A Webertainment Flop

Unless you've been camping in Siberia or buried beneath an old stack of National Geographics, you've probably heard of "quarterlife." The drama about a blogger and her group of friends scored big as an internet hit on NBC.com. It got the suits excited enough to move it to a NBC network time slot (a primo one at that). And it landed flatter than John McCain's crony-studded "victory" speech after the Super Tuesday primaries.

Last week's premiere of "quarterlife" hit a 17-plus-year low for NBC, despite a hot reality series lead-in and a prized 10 p.m. time slot. The results were so bad that NBC yanked the series from its broadcast schedule, foisted it on NBC-owned Bravo and set bloggers everywhere yakking about whether such webertainment can make it in the "big leagues" of regular TV.

If you saw even a few minutes of "quarterlife" on NBC, we bet you'd agree with us: No way ... at least, not yet. In its current form, webertainment is designed for the micro-mini attention spans of under-thirty somethings multitasking on the ‘net. It is not a "sit down and watch" kind of experience. Which helps explain why "quarterlife" died so quickly on network TV.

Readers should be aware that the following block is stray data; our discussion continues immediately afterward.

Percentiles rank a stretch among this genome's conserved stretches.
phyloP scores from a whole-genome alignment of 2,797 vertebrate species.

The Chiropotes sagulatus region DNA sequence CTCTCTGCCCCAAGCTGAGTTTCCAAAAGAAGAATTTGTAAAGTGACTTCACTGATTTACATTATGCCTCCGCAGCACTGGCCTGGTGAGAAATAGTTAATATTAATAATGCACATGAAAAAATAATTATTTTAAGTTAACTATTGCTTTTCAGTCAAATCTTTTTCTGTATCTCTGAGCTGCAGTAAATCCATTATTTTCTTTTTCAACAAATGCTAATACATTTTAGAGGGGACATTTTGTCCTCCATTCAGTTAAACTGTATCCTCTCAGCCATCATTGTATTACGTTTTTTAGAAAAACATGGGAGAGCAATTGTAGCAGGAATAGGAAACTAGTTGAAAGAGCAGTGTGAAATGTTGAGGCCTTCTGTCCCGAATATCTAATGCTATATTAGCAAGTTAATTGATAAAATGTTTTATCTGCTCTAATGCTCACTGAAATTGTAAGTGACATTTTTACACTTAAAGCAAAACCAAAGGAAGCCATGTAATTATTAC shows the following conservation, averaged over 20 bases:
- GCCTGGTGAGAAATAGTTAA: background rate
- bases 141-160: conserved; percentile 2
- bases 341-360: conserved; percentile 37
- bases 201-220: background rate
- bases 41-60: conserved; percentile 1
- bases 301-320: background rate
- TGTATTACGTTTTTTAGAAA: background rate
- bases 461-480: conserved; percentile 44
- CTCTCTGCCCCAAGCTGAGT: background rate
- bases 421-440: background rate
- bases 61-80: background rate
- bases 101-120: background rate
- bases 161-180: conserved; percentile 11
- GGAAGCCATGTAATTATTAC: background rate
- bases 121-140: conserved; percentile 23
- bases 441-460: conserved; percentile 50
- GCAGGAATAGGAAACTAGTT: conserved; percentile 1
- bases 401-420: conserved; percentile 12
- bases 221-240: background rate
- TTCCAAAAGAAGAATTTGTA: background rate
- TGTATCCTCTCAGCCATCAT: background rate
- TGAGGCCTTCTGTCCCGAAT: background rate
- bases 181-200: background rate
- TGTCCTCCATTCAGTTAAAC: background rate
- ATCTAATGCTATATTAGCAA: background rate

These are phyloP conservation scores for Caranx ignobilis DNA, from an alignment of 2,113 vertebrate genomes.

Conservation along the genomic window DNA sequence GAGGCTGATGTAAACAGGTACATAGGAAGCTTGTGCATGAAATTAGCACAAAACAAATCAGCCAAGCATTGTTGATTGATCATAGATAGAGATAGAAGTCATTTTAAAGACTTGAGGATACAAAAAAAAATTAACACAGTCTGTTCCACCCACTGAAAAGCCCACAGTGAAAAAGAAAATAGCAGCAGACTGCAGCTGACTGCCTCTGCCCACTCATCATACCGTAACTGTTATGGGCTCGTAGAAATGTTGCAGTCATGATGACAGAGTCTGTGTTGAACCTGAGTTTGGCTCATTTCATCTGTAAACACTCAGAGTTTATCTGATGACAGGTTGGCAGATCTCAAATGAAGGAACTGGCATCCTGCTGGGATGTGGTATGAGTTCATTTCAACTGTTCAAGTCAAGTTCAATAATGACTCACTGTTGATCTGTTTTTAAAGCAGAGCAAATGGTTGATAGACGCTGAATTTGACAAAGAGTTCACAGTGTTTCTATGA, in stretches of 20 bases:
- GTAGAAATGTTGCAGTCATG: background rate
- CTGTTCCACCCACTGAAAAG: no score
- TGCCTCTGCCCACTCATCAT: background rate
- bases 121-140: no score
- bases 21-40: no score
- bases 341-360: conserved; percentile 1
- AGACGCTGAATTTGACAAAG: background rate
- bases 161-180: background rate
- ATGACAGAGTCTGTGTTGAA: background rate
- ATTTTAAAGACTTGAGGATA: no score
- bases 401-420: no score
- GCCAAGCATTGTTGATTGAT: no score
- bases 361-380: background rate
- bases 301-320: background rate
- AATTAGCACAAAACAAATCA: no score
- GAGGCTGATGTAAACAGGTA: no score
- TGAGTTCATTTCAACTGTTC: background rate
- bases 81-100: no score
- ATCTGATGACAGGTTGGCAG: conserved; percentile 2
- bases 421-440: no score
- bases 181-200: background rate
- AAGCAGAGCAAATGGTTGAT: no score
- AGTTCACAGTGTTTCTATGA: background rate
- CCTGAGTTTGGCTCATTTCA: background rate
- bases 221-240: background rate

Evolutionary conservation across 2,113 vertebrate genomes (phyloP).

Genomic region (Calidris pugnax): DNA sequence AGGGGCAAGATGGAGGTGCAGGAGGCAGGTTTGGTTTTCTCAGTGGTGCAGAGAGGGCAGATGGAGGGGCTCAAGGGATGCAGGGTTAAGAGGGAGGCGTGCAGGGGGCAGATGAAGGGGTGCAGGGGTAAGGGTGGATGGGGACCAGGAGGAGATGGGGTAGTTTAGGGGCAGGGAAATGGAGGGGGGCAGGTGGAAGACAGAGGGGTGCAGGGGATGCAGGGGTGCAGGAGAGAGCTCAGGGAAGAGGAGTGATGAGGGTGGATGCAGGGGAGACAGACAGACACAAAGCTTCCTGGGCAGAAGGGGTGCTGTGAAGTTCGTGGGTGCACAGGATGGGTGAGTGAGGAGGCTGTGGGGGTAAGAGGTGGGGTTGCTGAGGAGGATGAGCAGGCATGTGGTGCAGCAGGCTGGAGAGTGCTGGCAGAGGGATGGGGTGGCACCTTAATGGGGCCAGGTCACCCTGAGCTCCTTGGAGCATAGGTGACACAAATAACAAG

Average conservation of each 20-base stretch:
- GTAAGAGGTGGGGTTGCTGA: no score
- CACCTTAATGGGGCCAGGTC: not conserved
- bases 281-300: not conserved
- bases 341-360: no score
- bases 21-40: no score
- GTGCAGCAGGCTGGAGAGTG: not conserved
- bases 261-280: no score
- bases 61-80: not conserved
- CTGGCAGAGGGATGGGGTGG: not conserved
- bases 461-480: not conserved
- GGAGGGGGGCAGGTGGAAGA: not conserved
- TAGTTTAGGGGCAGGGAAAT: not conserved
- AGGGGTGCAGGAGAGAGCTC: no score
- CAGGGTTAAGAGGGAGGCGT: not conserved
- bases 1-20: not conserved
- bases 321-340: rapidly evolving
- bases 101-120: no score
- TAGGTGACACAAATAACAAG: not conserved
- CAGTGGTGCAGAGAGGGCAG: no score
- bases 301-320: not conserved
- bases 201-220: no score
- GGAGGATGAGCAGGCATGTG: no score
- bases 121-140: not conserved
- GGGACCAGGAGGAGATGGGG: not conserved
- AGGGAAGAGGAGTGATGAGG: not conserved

But does this signal a red light for web-to-TV programming? Hardly. Just two days after "quarterlife" got the boot, Disney announced its new "Stage 9 Digital Media," devoted to the launching of original online entertainment. (Twenty such programs are now in the works. The first, "Squeegees," is already up and running with ads from Toyota.) Most other big studios have similar projects underway. And no wonder. With an estimated cost of as little as $200,000 per series, webertainment comes in at a fraction of the cost of "regular" TV. So expect the webertainment wheel to keep turning, and growing, and stealing eyeballs from its older network siblings. But as for producing the kind of entertainment that can make a hit on the boob tube .... Ah, for now at least, you'd be better off camping in Siberia.